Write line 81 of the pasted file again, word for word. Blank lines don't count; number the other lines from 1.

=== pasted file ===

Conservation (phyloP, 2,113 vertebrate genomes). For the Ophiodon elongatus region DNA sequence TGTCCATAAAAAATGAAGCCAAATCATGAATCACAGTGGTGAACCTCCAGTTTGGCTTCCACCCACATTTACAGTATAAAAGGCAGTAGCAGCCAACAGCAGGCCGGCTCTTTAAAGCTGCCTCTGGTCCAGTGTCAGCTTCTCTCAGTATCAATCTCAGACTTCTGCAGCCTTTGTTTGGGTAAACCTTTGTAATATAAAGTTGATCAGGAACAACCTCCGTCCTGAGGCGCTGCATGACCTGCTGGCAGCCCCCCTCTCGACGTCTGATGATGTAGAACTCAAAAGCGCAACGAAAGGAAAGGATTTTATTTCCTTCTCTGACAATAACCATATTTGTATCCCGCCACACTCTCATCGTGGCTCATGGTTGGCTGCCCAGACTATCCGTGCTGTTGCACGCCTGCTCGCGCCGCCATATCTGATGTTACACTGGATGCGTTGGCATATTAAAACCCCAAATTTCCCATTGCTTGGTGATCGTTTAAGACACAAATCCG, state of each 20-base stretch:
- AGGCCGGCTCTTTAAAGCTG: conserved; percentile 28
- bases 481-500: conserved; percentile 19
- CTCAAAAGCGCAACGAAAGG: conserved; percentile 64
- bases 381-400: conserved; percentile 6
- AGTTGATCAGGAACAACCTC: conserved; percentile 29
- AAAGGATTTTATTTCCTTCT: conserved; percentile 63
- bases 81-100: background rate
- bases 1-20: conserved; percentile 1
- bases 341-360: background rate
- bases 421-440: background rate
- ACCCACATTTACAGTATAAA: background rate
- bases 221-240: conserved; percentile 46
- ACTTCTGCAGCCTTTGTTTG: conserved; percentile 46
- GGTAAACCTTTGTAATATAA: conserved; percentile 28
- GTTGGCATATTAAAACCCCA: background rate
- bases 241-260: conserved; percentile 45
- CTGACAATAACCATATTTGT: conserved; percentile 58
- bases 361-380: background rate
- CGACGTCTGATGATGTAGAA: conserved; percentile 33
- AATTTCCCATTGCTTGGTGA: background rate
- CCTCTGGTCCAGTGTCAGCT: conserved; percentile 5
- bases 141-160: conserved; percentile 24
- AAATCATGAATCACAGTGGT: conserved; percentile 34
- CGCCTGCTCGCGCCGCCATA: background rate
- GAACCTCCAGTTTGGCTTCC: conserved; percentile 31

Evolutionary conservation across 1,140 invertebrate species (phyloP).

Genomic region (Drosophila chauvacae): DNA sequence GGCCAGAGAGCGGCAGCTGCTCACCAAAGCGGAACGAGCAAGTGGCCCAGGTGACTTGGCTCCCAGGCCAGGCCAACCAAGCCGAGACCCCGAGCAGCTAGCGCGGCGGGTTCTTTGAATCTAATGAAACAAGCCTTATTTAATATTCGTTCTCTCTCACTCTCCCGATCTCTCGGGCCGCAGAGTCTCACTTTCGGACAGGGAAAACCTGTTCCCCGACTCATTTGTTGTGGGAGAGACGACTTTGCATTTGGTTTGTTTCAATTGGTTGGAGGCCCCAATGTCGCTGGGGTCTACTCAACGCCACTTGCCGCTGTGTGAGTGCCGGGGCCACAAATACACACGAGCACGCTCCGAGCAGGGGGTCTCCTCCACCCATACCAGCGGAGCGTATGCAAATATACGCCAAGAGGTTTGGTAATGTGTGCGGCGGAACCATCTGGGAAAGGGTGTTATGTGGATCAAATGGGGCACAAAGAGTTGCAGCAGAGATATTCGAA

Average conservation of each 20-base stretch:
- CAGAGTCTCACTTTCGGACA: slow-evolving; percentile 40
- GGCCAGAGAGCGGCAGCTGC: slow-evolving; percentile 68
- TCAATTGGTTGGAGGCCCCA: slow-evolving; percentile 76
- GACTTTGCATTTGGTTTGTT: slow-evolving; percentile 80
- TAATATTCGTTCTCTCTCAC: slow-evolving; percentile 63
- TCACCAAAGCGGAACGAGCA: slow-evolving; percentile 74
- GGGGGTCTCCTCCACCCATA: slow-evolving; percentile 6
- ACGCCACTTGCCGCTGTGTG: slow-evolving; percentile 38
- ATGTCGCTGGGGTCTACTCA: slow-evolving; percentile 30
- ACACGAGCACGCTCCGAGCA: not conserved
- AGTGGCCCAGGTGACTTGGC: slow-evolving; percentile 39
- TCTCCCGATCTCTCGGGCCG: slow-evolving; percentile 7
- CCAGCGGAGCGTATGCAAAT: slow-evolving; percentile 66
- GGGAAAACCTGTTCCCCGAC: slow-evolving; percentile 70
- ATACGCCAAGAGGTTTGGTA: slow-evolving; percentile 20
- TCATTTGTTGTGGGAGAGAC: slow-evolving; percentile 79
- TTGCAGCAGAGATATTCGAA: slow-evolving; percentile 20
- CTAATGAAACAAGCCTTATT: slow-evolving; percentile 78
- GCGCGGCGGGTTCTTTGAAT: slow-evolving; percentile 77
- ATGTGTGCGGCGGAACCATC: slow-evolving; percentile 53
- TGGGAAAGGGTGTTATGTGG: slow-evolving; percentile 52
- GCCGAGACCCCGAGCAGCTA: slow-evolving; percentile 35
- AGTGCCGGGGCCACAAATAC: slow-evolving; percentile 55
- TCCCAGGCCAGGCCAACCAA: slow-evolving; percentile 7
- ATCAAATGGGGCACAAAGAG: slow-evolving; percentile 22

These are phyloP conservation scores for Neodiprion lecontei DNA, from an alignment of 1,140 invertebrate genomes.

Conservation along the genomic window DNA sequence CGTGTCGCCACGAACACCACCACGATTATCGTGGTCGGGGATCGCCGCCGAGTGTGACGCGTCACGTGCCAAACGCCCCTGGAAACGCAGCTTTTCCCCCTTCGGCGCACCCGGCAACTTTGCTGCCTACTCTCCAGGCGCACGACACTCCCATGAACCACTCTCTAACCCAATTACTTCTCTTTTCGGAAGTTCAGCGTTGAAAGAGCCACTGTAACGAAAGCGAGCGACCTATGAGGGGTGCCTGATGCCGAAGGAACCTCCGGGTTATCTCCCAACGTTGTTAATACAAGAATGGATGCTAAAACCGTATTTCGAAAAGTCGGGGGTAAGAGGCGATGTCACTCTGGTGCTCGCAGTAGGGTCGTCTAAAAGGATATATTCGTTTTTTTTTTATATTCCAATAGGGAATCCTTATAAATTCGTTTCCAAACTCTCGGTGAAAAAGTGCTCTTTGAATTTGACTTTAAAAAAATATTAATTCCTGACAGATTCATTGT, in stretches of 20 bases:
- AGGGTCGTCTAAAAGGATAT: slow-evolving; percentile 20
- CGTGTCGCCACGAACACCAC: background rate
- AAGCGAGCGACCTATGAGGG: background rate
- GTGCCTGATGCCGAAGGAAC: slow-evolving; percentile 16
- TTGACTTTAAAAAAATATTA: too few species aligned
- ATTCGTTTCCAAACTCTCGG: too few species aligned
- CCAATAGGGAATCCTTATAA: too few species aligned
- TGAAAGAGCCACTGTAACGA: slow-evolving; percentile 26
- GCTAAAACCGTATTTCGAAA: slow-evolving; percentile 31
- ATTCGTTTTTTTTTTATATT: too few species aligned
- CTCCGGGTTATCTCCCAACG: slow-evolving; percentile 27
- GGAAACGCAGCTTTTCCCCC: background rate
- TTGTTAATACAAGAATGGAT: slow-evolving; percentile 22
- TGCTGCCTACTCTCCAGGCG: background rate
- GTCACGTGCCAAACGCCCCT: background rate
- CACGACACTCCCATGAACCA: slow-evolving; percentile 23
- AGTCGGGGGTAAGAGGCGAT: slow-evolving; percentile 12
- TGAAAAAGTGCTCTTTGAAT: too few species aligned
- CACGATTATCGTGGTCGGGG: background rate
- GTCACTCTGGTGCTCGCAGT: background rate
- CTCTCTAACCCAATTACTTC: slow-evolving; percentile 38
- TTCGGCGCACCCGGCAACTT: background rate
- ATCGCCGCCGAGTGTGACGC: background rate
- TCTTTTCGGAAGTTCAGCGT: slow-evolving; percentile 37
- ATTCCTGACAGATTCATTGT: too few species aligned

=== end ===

- ATTCCTGACAGATTCATTGT: too few species aligned